Business trumps politics for Chinese companies at CES

Las Vegas (AFP) – Xiaoyu Fan smiled as she looked around a bustling China Pavilion at the Consumer Electronics Show Wednesday as gadgets like bladeless fans were displayed and deals were being made.

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Hundreds of Chinese companies were at the annual CES gadget extravaganza, shrugging off US-China political trade tensions and focusing on taking care of business.

“I believe all the people in each country are very good, the civilization of each country is very nice, very friendly,” said Fan, who was with the Zhejiang Crossbow Brand Electric Appliance Company from Wuyi, China.

“We don’t care about the governments; that’s not our business” she added, a necklace around her neck spelling out the word “peace.”

About 500 of the 3,500 or so exhibitors at CES are from China, more than last year but still not at pre-Covid numbers, according to the Consumer Technology Association that runs CES.

“The Chinese are back,” association president Gary Shapiro said in the lead-up to the Las Vegas show that ends on Friday.

Chinese titans like TCL and Hisense dazzled CES goers with stunning televisions while less well-known companies showed off robots, drones, electronic bikes, charging cables and much more.

TCL’s partnership with the US National Football League was the main theme at a CES press event, complete with appearances by sports legends.

“They certainly seemed like a red-blooded American company that drinks beer and watches football,” said Techsponential analyst Avi Greengart.

-‘Copycats’ no more? –

Chinese business leaders at CES included Appotronics chief executive Li Yi, whose company specializes in laser display technology used by major companies including car makers BMW and BYD.

To Li, it seemed tension between the United States and China on the trade front was beginning to stabilize, and that the issue was more a battle over high technology than the type of consumer tech packing CES.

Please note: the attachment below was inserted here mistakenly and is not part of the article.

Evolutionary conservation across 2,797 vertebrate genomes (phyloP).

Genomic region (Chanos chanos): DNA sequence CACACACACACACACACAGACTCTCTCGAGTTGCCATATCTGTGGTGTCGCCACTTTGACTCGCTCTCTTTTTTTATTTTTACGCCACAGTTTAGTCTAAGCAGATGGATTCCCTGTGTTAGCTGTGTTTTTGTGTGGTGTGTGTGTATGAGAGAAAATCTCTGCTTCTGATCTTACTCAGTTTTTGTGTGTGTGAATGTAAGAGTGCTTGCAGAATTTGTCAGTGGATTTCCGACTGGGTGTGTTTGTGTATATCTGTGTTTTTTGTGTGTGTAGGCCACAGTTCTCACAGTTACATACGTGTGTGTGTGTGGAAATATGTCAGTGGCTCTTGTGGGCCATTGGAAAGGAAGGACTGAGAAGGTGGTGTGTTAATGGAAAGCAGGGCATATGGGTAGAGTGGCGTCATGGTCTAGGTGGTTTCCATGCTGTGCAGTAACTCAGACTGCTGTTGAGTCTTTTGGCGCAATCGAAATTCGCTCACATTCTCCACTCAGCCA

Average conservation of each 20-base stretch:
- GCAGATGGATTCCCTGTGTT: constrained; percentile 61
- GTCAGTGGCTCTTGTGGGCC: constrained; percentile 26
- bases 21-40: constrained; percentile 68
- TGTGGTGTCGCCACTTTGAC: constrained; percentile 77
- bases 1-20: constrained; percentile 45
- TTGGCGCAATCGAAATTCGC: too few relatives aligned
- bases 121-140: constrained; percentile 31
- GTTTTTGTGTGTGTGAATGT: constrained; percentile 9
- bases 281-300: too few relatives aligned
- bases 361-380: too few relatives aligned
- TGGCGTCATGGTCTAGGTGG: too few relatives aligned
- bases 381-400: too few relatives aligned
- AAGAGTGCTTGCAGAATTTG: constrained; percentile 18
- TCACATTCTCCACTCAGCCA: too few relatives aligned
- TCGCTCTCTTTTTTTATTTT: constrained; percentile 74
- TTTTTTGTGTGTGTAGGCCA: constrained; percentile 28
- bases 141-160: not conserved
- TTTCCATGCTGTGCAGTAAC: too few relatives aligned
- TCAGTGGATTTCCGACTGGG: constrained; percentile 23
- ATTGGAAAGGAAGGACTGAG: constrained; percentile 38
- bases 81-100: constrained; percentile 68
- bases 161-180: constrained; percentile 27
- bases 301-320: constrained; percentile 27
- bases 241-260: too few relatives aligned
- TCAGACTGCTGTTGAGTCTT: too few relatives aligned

“For Chinese brands, being in the US is tough in today’s climate,” Li acknowledged to AFP.

“But there is also an emerging opportunity; components technology companies are starting to see this as a chance to emerge.”

Chinese companies at CES played up innovation, wanting their country to be seen as a technology leader rather than just a place where things can be made cheaply.

“People typically think we are a manufacturing powerhouse, and then people think we are copycats,” Li said of attitudes towards Chinese entrepreneurs.

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Volkswagen faces criticism after comments made by Chinese business chief at Xinjiang plant

Volkswagen drew criticism from campaigners and a big investor on Tuesday after the head of its Chinese business said he saw no sign of forced labour during a visit to the car maker’s Xinjiang plant.

The works council, which is represented on Volkswagen’s supervisory board, in a statement following Ralf Brandstaetter’s comments said the company must make clear the plant’s value for the business and take a stance on human rights violations in China.

Activists, an international group of lawmakers and the head of sustainability and corporate governance at top-20 Volkswagen investor Deka Investment said verifying labour standards in the region was impossible.

“However much Mr Brandstaetter makes an effort, Volkswagen cannot be certain. That leads not only to reputational risk, but also legal issues, for example with supply chain laws,” Deka’s Ingo Speich said.

Volkswagen relies on profits from China to fund electric vehicle research and development in Germany and is fighting domestic competitors to keep market share in the country.

Brandstaetter said in January it was important to act from a “position of strength” within China and stay strong in the market while also ramping up sales elsewhere.

On Feb. 16-17, he toured the German group’s jointly-owned facility with China’s SAIC in Xinjiang, along with Volkswagen’s compliance and external relations chiefs in China.

Rights groups have documented human rights abuses in Xinjiang, including mass forced labour in detention camps that the U.N. said could constitute crimes against humanity. China has denied any abuses in Xinjiang.

Volkswagen says it has never found evidence of forced labour among its Xinjiang work force and its presence is positive for locals. It denied reports it had kept the plant open because Beijing had imposed a condition it had to keep producing across China.

“I can talk to people and draw my conclusions. I can try and verify the facts [from joint venture partner SAIC], and that’s what I did. I didn’t find any contradictions,” Brandstaetter said, adding it was his first visit but not his last.

Brandstaetter said he spoke at length to seven workers individually – including Han Chinese, Uyghurs and Kazakhs – some through a Volkswagen translator and some in English, and held shorter discussions with other workers on his tour, which he said occurred without government supervision.

But Luke de Pulford of the Inter-Parliamentary Alliance on China, a group of legislators from thirty democratic countries including Britain, Germany, and

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